Does it identify the corporate entity that is on the other side of the transaction? (hint: "In this agreement, we use the terms 'we,' 'us' or 'our' to mean CenturyLink.")

    Does it mention any local or operating company? (hint: run a word search)

    Does the notice section clarify any of this?

    If you want to provide notice to us either because this agreement requires it or
    because you have a matter you want to bring to our attention, you should notify us at the customer
    service telephone number on your bill or write us at 1801 California Street, Suite 900, Denver,
    Colorado 80202, Attn: Legal Department.

    Does the agreement contain an "integration clause" that says that all other information or representations are to be disregarded? (hint: section 8. H.)

    So who is to say that the CenturyLink holding company is not a party to the subscriber agreement? Who might have drafted the agreements (which apparently are identical no matter which operating company serves the customer)?

    If you look at the basic agreements, only the High-Speed Internet and Internet Access Services Residential Terms and Conditions (updated in fall 2017l) actually specifies that the agreement for that product is with a particular affiliate providing services. Both the digital phone and TV service agreements do not. Earlier versions of the internet agreements may not have as well...

    This isn't going to get them a quick dismissal without judicial findings of fact...

    • by H3lldr0p ( 40304 )

      Which is likely part of their plan. To keep dragging this out until it doesn't matter or the people behind it give up. And considering that a lot of their customers are the elderly, the second might happen a lot quicker than the former.

      • If it is a class-action, there is a lead plaintiff and attorneys who stand to become very rich. They won't give up.
  • by Kaenneth ( 82978 ) on Wednesday April 04, 2018 @05:01PM (#56383573) Homepage Journal

    Corporations should not be allowed to own other corporations.

    One layer of obfuscation and liability protection is sufficient for legitimate businesses.

    • That can be really hard to make work, even for smaller organizations. There are real reasons why you have a holding company beyond liability protection that are quite difficult to avoid. Operations in multiple states is an easy one, but there are regulatory barriers in many industries that require a firewall between groups which are difficult to achieve without separate corporate structures. It can also make it hard to spin off or acquire another line of business.

      • by Target Drone ( 546651 ) on Wednesday April 04, 2018 @06:18PM (#56383953)

        Operations in multiple states is an easy one, but there are regulatory barriers in many industries that require a firewall between groups which are difficult to achieve without separate corporate structures. It can also make it hard to spin off or acquire another line of business.

        One could argue that limiting the size and scope of how big and individual entity can get would be a good thing though.

    • Agreed 100%!

      Originally, corporations could NOT own other corporations but I'm not sure what year that got hijacked.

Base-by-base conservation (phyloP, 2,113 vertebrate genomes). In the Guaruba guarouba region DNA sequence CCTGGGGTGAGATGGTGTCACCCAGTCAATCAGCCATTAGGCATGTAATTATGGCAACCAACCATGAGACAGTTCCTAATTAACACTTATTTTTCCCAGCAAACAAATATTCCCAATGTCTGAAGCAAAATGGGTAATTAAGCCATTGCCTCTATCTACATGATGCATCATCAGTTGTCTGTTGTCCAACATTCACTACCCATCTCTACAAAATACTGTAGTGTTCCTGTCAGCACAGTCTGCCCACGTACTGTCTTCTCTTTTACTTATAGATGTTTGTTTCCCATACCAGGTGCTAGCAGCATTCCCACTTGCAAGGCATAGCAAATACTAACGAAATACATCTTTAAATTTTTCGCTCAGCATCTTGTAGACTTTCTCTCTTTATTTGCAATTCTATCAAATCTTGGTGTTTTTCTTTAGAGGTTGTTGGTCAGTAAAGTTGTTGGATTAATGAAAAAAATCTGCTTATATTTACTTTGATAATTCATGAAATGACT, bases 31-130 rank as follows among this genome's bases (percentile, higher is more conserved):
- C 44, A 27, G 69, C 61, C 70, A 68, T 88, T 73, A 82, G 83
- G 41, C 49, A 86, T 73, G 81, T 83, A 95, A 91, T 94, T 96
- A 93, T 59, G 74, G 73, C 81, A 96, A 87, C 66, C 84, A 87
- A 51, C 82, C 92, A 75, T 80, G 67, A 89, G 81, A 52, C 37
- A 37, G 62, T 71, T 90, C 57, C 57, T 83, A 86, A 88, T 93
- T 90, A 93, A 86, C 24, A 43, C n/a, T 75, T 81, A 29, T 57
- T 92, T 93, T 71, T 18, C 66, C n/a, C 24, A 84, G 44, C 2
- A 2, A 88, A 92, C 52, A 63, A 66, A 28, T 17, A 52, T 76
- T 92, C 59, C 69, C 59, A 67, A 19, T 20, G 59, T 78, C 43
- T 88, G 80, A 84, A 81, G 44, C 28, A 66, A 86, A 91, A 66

This whole "I want to reap the benefits of a company but not have _any_ responsibility for when they are liable" has gotten WAY out of hand.

      The fact that corporations are treated like people in the eyes of the Law just makes things worse.

      Some interesting reading:

      https://www.npr.org/2014/07/28... [npr.org]
      http://reclaimdemocracy.org/co... [reclaimdemocracy.org]
      https://consumerist.com/2014/0... [consumerist.com]

    • by hAckz0r ( 989977 )

      I would agree with that statement.

      If implied in their argument, LLC Corporations are to be treated like people...then logically...

      cat << EOD

      Corporations should not be allowed to own other corporations.

      EOD \
      | sed -e 's/corporations/people/g'

      "People should not be allowed to own other people"

      I would throw away that key for a lesser offense.


  • >That sole defendant, CenturyLink, Inc., is a parent holding company that has no customers, provides no service...

    Got that right.... as a former customer.
  • by manu0601 ( 2221348 ) on Wednesday April 04, 2018 @08:07PM (#56384387)

    Nonexistent customers vs nonexistent service billed? Is that a lawyer joke?

  • by Bert64 ( 520050 ) <bert&slashdot,firenzee,com> on Wednesday April 04, 2018 @10:45PM (#56384849) Homepage

    If you didn't order a service but were still charged for it then its true, you aren't a customer..

    However as you aren't a customer, you also can't have agreed to any arbitration clauses since there was never any agreement or contract in place between you and the provider for the service they charged you for.

    If a company charged you for a service and you were not a customer of that service and did not have an agreement in place to purchase that service, then that company committed fraud.

  • I hate Centurylink more and more. Maybe even more than Comcast. At least Comcast didn't raise my bill during the period I was "locked in" by claiming fees didn't count.
  • "CenturyLink basically doesn't exist as a service provider "

    No kidding. I've been trying for years to get the bastards to provide me with the internet speed they advertise to me on a daily basis.